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Your 2014-2015 flu preparation kit

December 29, 2014
by Lois A. Bowers, Senior Editor
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Here’s everything you need to know about this year’s flu season and how to prepare your facilities, staff members and residents. Click on the headlines below to access the articles.

Flu vaccination low among long-term care workers

Flu vaccination among healthcare personnel is lowest among those working in long-term care settings, but employers can take two actions to encourage it, according to data from the Centers for Disease Control and Prevention (CDC).

Encourage residents, staff to get vaccinated against flu

Certain adults are more vulnerable than others, and vaccination rates vary by gender and geography. See what you can do, and find out what this year’s vaccine covers.

CDC releases new flu toolkit

A sick workforce can create staffing and resident wellness challenges for long-term care providers. A new toolkit is designed to help employers educate their staff members on the importance of being vaccinated against influenza.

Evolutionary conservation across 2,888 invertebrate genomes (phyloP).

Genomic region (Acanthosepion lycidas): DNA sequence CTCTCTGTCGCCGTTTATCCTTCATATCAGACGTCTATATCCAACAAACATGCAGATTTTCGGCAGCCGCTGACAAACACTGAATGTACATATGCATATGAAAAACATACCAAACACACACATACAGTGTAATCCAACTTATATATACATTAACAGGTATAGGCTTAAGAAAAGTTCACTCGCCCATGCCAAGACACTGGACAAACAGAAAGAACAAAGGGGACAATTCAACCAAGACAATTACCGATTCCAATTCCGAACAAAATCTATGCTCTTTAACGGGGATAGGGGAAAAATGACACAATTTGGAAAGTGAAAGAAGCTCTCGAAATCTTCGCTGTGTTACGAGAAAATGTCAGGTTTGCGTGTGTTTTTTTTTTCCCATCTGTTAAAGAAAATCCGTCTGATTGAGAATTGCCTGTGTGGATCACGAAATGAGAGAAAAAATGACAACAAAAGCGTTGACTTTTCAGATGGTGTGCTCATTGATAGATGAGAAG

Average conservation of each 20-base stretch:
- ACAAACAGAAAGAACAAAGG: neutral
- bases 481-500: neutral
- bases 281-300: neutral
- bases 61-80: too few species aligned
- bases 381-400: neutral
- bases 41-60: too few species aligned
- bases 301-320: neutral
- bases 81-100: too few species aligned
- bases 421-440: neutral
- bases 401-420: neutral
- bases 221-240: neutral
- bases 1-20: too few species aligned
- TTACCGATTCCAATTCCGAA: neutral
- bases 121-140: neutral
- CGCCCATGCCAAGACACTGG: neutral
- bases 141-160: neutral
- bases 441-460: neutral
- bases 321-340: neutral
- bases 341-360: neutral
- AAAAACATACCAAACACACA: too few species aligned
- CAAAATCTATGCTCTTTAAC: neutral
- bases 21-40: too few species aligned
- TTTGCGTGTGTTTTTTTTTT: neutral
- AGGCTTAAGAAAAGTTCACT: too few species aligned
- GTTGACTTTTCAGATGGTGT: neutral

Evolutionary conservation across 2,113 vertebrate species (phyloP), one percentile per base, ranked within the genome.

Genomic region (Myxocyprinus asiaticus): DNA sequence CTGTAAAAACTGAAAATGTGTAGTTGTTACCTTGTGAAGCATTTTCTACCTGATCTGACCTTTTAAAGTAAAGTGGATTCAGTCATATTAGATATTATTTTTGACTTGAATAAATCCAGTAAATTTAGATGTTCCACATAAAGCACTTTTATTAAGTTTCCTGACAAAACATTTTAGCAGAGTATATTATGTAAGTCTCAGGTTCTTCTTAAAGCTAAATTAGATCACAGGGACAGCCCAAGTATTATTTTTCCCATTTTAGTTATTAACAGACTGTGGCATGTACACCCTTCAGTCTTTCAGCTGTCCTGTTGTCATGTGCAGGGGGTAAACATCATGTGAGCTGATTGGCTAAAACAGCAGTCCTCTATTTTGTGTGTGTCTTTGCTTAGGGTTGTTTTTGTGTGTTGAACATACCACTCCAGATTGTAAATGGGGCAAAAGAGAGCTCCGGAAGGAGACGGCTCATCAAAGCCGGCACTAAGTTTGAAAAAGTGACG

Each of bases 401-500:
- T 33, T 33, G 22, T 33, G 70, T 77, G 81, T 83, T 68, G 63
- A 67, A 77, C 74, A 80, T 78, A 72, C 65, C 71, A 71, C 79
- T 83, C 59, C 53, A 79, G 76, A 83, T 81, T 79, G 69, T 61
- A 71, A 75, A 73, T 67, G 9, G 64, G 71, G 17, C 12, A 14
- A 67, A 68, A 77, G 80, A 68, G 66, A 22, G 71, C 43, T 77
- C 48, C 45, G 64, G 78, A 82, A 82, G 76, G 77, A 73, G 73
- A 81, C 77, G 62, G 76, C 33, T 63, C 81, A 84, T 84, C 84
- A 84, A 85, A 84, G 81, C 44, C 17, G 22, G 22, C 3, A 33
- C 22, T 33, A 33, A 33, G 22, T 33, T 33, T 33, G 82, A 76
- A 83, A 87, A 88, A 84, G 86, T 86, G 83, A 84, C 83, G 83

3 ways to fight the flu

A three-pronged approach can help prevent influenza or reduce its effects, according to the CDC.

Flu season could be severe, CDC predicts

The prevalence of particularly nasty flu viruses this year is prompting the CDC to predict a potentially severe flu season. The agency recommends immediate vaccination or quick treatment as warranted.

CDC recommends 2 pneumonia vaccines for older adults

Following advice from the CDC, you’ll want to ensure that older residents and employees are vaccinated against pneumonia at the same time that they receive the flu shot. The government now recommends two pneumonia vaccines over the course of most people’s lives.

NCOA gears up for flu season

The National Council on Aging’s annual Flu + You campaign offers updated educational materials and new technology for teaching seniors and their families about the risks associated with the flu and ways to protect older adults from infection.

Flu: High-dose vaccine shows benefit in LTC residents

A high-dose flu vaccine is significantly better than a regular flu shot at boosting the immune response to the flu virus in frail, older residents of long-term care facilities, according to the results of a University of Pittsburgh School of Medicine study.